24 March 2011

Post 362: The Ground Beneath Her Feet

The Ground Beneath Her Feet by Salman Rushdie. ISBN: 9780805053081.

I cannot talk about this novel without talking about music. It is the center of the book, it's motivator and even a metaphor for the human condition and love, etc, etc, blah, blah, blah.

However, I don't really care for it.

It's not that I don't like it, but if I wasn't able to hear tomorrow, music is not one of the things I would miss. I would have felt differently about ten years ago, but it was a bigger part of my life back then. Nowadays it seems to be more of a nuisance than a life enriching art form. This might have more to do with the kind of music being foisted upon the public and sold to teenagers than anything else, but really I've just become less interested in it in general.

When I was growing up music was always playing in my house. My father had nearly impeccable taste in music: Frank Zappa, The Rolling Stones, The Band, BB King, Vanessa Williams, Stevie Wonder, Natalie Cole, and hundred of others. His vinyl collection was pretty impressive and we listened to it about as frequently as we watched television in my early years. Sundays seemed to be a day almost dedicated to playing his record collection. As I grew up my music tastes diverged a little bit: I started listening to the early rap (notably Dr. Dre, Coolio, and a few others), and while we were in Oklahoma I also listened to a bit of country. But my roots are and were still firmly planted in the early rock and roll, so even the country I listened to sounded closer to rock and roll than the more twangy cotton-mouth version you can hear on CMT.

By the time I moved to Alabama, without dad, I started listening more to the Blues intermixed with alternative music and metal (KoRn, Smashing Pumpkins, Iced Earth, Jag Panzer, Nirvana, Metallica). My classmates and teachers found this a bizarre mix. One of my teachers was especially confused about why I liked the Blues, as she found them "depressing." I found it difficult and somewhat ironic trying to explain to an African American woman raised in the South why singing about heartache and oppression was sometimes the only way to help me forget it, if only for five minutes.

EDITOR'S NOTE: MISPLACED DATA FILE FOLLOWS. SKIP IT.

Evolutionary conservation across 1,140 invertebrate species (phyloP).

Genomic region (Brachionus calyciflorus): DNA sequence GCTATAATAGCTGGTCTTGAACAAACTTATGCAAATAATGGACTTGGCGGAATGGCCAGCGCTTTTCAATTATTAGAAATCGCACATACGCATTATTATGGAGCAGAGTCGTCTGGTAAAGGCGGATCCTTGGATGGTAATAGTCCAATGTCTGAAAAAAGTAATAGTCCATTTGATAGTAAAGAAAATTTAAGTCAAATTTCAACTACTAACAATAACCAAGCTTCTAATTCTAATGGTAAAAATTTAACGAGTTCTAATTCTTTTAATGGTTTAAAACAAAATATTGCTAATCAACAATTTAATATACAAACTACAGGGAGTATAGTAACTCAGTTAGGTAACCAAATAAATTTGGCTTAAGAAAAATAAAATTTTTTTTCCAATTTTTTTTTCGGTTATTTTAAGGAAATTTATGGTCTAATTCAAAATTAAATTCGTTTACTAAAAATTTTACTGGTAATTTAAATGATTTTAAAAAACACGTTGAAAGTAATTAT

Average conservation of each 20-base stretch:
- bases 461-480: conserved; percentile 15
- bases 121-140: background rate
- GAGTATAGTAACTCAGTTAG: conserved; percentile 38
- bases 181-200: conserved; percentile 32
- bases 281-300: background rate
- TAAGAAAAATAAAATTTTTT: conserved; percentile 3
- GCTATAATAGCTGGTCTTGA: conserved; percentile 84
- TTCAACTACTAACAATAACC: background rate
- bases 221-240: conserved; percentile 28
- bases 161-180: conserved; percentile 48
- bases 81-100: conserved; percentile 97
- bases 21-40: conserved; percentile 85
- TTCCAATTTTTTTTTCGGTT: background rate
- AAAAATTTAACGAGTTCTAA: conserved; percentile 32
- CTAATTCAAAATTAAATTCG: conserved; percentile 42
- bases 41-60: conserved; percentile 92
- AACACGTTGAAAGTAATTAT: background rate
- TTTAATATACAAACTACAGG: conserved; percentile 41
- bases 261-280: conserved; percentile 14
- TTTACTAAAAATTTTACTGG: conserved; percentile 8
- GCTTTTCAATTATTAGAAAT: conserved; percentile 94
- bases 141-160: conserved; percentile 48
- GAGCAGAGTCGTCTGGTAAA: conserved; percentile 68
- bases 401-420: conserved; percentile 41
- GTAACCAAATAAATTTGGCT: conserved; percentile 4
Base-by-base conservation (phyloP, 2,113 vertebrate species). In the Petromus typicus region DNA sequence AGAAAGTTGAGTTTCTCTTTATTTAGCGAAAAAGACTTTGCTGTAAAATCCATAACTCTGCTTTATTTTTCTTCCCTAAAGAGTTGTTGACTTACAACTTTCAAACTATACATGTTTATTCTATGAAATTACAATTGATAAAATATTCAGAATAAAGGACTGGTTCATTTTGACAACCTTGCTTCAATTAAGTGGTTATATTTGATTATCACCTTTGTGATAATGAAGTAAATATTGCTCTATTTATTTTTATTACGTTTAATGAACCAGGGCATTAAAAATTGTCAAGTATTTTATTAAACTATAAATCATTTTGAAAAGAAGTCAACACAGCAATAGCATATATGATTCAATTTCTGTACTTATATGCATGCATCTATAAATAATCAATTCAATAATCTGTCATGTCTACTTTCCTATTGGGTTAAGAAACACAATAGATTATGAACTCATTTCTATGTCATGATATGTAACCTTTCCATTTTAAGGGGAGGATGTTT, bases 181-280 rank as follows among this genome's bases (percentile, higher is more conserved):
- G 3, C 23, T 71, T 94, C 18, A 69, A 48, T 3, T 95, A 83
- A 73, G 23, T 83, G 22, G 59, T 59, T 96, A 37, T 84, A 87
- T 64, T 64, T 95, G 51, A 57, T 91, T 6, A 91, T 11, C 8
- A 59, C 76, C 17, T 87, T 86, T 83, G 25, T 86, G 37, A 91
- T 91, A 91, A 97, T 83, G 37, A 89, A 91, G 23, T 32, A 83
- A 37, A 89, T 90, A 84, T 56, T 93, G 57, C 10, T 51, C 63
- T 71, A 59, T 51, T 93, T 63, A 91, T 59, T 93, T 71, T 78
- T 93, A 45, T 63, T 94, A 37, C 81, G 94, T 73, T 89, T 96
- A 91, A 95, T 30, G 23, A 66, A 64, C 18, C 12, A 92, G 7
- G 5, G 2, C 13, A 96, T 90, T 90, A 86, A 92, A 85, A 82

Sometime during college, music just started meaning less to me. No, that's not quite true: sometime in college, most of the music that was being played on the radio stopped meaning anything to me, and the rest began causing emotional distress. So much of my early life was attached to music that I cannot now detach certain people, emotions, or memories from certain songs. It's not that I don't like these songs anymore, but for the most part I cannot handle the mental distress it causes. Songs like "Hallelujah" or "Mad World" or "Searching for the Ghost" by the Heartless Bastards never fail to put me in tears by the end of the song. Even Christmas carols get me going more often than not.

You would think this would drive me to the more insipid songs, the bubble gum pop that assumes I didn't learn my days of the week and expects me to believe that a 16 year old knows what it means to be in love forever. Instead it just makes me wish the whole world would go quiet, if only for a few days. Maybe it would give us time to think about how stupid everything is right now.

This is such a lengthy and involved novel that it is hard to focus on one thing to write the review about. However, I found Meredith Dias's evaluation of Rushdie's themes in this novel to be very helpful in digesting this epic.
LibsNote: Library copy.

No comments:

Post a Comment

Related Posts Plugin for WordPress, Blogger...